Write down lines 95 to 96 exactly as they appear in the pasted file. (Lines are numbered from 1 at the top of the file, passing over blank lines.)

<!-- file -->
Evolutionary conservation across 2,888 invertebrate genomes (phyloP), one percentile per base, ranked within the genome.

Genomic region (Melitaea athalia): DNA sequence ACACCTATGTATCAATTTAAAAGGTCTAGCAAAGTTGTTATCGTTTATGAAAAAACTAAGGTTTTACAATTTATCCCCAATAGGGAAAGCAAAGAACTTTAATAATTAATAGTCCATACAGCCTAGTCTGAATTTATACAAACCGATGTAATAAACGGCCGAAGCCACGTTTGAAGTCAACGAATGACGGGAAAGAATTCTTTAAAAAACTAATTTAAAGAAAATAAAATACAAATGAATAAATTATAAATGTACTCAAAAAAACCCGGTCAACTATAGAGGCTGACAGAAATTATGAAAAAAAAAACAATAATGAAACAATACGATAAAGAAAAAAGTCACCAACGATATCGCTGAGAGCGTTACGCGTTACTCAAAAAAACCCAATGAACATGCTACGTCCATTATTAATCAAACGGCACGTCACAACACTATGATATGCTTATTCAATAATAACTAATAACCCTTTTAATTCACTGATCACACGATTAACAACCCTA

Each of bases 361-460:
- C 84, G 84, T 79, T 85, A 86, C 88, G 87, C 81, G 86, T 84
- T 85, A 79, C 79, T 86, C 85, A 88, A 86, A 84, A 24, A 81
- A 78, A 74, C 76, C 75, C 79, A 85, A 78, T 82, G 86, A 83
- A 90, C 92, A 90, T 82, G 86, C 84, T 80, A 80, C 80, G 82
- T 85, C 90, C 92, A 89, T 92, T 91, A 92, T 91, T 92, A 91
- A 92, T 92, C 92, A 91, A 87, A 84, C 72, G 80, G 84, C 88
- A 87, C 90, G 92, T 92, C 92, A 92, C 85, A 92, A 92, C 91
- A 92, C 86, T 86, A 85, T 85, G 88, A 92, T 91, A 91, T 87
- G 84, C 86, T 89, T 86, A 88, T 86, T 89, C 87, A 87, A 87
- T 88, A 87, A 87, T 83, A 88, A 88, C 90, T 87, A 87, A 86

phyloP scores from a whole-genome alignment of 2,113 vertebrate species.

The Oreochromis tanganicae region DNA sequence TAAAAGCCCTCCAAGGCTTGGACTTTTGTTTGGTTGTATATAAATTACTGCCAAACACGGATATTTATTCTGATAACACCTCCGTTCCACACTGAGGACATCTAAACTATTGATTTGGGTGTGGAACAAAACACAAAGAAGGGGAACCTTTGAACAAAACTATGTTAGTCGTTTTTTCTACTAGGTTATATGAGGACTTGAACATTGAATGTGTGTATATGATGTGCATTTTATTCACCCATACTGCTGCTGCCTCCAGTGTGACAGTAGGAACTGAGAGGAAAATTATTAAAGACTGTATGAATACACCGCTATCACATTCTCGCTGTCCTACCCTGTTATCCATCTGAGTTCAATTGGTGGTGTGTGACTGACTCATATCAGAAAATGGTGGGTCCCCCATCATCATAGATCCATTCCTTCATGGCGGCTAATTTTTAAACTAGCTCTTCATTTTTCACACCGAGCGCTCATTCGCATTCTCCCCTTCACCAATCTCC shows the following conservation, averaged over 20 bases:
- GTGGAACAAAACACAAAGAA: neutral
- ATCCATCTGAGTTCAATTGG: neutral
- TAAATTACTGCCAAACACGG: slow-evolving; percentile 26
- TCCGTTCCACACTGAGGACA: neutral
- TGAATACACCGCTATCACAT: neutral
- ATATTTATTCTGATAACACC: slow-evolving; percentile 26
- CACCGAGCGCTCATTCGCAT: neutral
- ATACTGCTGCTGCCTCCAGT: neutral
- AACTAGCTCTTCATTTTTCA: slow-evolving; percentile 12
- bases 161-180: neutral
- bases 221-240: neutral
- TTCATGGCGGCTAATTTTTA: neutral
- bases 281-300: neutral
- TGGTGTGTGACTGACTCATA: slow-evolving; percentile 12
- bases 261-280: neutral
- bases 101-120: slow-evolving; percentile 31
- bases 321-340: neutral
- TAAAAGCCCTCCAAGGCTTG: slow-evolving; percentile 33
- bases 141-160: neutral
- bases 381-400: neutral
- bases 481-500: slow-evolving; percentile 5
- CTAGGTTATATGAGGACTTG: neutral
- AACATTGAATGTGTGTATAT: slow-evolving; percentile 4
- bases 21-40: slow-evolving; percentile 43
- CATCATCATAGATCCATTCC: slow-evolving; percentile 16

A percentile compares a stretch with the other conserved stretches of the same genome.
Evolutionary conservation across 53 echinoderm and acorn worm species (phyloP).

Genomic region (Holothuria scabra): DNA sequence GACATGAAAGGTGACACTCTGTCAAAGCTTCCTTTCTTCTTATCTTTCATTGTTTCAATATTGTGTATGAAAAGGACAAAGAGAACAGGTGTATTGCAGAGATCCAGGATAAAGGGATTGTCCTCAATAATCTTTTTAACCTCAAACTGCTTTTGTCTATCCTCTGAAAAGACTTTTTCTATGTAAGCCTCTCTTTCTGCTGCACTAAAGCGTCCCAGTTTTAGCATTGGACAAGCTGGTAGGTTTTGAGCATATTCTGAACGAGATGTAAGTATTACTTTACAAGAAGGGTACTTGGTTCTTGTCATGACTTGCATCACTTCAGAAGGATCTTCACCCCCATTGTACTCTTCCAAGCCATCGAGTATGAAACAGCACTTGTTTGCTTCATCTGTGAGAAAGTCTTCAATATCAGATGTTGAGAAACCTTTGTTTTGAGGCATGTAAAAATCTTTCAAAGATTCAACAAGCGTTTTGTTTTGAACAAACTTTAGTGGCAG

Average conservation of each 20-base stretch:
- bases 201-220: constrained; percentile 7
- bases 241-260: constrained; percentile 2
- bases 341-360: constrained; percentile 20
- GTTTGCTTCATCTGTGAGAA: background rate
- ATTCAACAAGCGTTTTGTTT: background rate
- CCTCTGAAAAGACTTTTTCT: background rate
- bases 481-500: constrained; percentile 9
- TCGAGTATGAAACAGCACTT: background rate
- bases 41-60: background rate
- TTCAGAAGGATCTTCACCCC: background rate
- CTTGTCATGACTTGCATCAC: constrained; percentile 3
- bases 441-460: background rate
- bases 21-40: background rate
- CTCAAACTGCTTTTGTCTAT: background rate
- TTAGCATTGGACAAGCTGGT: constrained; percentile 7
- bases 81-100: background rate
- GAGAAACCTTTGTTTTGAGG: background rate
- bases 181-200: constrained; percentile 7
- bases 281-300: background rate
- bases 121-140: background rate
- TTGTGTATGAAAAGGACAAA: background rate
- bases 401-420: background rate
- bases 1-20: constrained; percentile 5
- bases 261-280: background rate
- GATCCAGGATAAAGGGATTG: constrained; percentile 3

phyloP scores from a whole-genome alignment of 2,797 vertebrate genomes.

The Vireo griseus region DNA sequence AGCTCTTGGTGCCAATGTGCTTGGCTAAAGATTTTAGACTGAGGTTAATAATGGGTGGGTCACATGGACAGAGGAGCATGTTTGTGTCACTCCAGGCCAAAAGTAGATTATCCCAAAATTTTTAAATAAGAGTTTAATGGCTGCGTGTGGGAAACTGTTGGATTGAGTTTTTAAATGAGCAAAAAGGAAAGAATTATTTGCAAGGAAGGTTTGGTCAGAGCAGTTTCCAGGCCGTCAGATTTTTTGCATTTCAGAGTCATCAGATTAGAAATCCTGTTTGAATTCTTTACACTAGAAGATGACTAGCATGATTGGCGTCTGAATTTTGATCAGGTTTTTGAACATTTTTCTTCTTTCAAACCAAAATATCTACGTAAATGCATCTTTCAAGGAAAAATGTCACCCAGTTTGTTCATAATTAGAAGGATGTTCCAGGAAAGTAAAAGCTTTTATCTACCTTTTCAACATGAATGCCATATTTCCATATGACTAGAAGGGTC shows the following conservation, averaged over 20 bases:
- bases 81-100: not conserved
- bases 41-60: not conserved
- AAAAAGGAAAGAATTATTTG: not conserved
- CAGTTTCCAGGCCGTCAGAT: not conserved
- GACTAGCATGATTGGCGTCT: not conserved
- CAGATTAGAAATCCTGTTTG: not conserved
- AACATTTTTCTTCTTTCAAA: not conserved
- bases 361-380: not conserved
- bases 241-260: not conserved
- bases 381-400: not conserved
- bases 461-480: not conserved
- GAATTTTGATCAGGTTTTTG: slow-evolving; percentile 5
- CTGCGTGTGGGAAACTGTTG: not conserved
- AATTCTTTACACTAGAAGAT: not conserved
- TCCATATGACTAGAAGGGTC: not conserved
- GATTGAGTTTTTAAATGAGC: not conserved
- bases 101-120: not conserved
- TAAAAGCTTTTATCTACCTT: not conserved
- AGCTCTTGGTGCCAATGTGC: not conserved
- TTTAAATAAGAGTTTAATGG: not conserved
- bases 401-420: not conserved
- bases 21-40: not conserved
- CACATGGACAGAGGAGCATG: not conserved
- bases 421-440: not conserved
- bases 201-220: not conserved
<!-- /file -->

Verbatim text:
- bases 421-440: not conserved
- bases 201-220: not conserved